Estuarine waters receive fecal pollution from a variety of sources, including humans and wildlife. Escherichia coli is a ubiquitous bacterium in the intestines of warm-blooded animals and is used as an indicator of fecal pollution. However, its presence does not specifically differentiate sources of pollution. A total of 238 E. coli isolates from human sources (HS) and nonhuman sources (NHS) were collected from the Apalachicola National Estuarine Research Reserve, from associated sewage treatment plants, and directly from animals and tested for ribotype (RT) profile. HS and NHS isolates showed 41 and 61 RT profiles, respectively. At a similarity index of ca. 50%, HS and NHS isolates demonstrated four clusters, with the majority of HS and NHS isolates located in clusters C and D; isolates obtained directly from human and animal feces also could be grouped within these clusters. Discriminant analysis (DA) of RT profiles showed that 97% of the NHS isolates and 100% of the animal fecal isolates were correctly classified. The average rate of correct classification for HS and NHS isolates was 82%. We conclude that DA of RT profiles may be a useful method for identifying HS and NHS fecal pollution and may potentially facilitate management practices. (+info)
(6/168) Mycobacterium tuberculosis rrn promoters: differential usage and growth rate-dependent control.
Mycobacterium tuberculosis is a slow-growing pathogen and is characterized by a low content of RNA per unit of DNA. rRNAs represent a major proportion of the total RNA pool, and the entire requirement for rRNA is met by transcription from a single rrn operon that is driven by two promoters, P1 and P3. This study attempted to analyze the specific role of the rrn promoter in determining the characteristically low levels of RNA in M. tuberculosis. For this purpose, the activity of the M. tuberculosis rrn promoter as a function of the growth rate was studied by rrn-lacZ promoter fusion, hybridization, and primer extension analysis in M. smegmatis. rrn promoter signals were faithfully recognized in M. smegmatis cultures harboring the rrn-lacZ promoter construct. In M. smegmatis cultures that displayed doubling times varying between 3.06 and 6.5 h, beta-galactosidase activity increased approximately sixfold in proportion to the growth rate (mu). There was a corresponding increase in the amount of lacZ-specific mRNA, while the plasmid copy number remained essentially unchanged. For any given mu, the P3 promoter was approximately twofold more efficiently utilized than the P1 promoter. Since both promoters of the M. tuberculosis rrn operon are regulatable as a function of growth rate in M. smegmatis cultures, it is implied that the inherent structure or sequence of the rrn promoter per se is not primarily responsible for the observed lack of modulation of RNA synthesis in M. tuberculosis. (+info)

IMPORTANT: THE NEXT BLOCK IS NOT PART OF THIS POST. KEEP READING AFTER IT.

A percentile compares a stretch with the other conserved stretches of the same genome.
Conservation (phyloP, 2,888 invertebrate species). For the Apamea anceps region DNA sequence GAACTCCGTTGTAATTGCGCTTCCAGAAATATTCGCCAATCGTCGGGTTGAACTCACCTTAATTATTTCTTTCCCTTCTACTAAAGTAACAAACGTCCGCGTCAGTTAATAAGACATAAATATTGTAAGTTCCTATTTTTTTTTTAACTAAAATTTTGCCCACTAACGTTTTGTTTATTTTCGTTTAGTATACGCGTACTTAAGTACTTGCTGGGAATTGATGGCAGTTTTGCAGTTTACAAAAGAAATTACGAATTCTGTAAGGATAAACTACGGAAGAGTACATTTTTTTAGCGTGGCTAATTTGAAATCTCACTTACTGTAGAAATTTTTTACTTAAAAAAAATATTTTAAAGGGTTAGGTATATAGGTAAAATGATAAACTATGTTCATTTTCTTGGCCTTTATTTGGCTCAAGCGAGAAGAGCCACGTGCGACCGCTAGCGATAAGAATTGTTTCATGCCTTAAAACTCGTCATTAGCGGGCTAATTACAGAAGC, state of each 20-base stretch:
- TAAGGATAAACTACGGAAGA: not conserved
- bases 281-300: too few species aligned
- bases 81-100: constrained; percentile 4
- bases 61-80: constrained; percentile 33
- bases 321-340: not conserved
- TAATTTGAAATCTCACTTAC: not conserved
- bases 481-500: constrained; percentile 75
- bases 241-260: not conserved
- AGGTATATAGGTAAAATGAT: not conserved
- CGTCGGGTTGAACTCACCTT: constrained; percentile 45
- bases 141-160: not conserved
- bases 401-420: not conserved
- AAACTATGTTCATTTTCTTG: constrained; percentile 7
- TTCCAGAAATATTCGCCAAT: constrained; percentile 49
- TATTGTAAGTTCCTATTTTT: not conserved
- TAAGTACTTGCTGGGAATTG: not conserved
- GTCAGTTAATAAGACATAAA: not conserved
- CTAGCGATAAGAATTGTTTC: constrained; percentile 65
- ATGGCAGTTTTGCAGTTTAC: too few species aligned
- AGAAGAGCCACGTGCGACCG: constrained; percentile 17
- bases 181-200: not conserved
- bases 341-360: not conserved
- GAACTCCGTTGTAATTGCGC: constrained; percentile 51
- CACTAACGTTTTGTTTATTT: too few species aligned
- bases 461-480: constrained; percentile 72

(7/168) Molecular identification of Lactobacillus hilgardii and genetic relatedness with Lactobacillus brevis.
Conventional phenotypic methods lead to misidentification of the lactic acid bacteria Lactobacillus hilgardii and Lactobacillus brevis. Random amplified polymorphic DNA (RAPD) and repetitive element PCR (REP-PCR) techniques were developed for a molecular study of these two species. The taxonomic relationships were confirmed by analysis of the ribosomal operon. Amplified DNA fragments were chosen to isolate L. hilgardii-specific probes. In addition to rapid molecular methods for identification of L. hilgardii, these results convincingly proved that some strains first identified as L. brevis must be reclassified as L. hilgardii. The data clearly showed that these molecular methods are more efficient than phenotypic or biochemical studies for bacterial identification at the species level. (+info)
(8/168) DNA sequence heterogeneity in the three copies of the long 16S-23S rDNA spacer of Enterococcus faecalis isolates.
The possibility of intragenic heterogeneity between copies of the long intergenic (16S-23S rDNA) spacer region (LISR) was investigated by specific amplification of this region from 21 Enterococcus faecalis isolates. Three copies of the LISR (rrnA, B and C) were demonstrated by hybridization of the LISR to genomic DNA cleaved with I-Ceul and SmaI. When the LISR amplicon was digested with Tsp509I, two known nucleotide substitutions were detected, one 4 nt upstream from the 5' end of the tRNA(ala) gene (allele rrnB has the Tsp509I site and rrnA and C do not) and the other 22 nt downstream from the 3' end of the tRNA(ala) gene (rrnC has the Tsp509I site). Sequence differences at these sites were detected at the allelic level (alleles rrnA, B and C) and different combinations of these alleles were designated Tsp Types. Using densitometry to analyse bands from electrophoresis gels, the intra-isolate ratios of the separate alleles (rrnA:rrnB:rrnC) were determined in each Tsp Type: I (0:3:0), II (1:2:0), III (2:0:1), IV (3:0:0), V (2:1:0) and VI (1:1:1). Sequence variation between the three copies of the LISR was confirmed by the detection of at least five other intra-isolate nucleotide substitutions using heteroduplex analysis by conformation-sensitive gel electrophoresis (CSGE) that were not detected by Tsp509I cleavage. Perpendicular denaturing gradient gel electrophoresis was capable of resolving homoduplexes; six to seven out of a possible nine curves were obtained in some isolates. In the isolate where seven curves were obtained one or more further nucleotide substitutions, not detected by Tsp509I cleavage or CSGE, were detected. On the basis of LISR sequence heterogeneity, isolates were categorized into homogeneous (only one allele sequence present) and heterogeneous (two or three allele sequences present). The transition between homogeneous and heterogeneous LISRs may be useful in studying evolutionary mechanisms between E. faecalis isolates. (+info)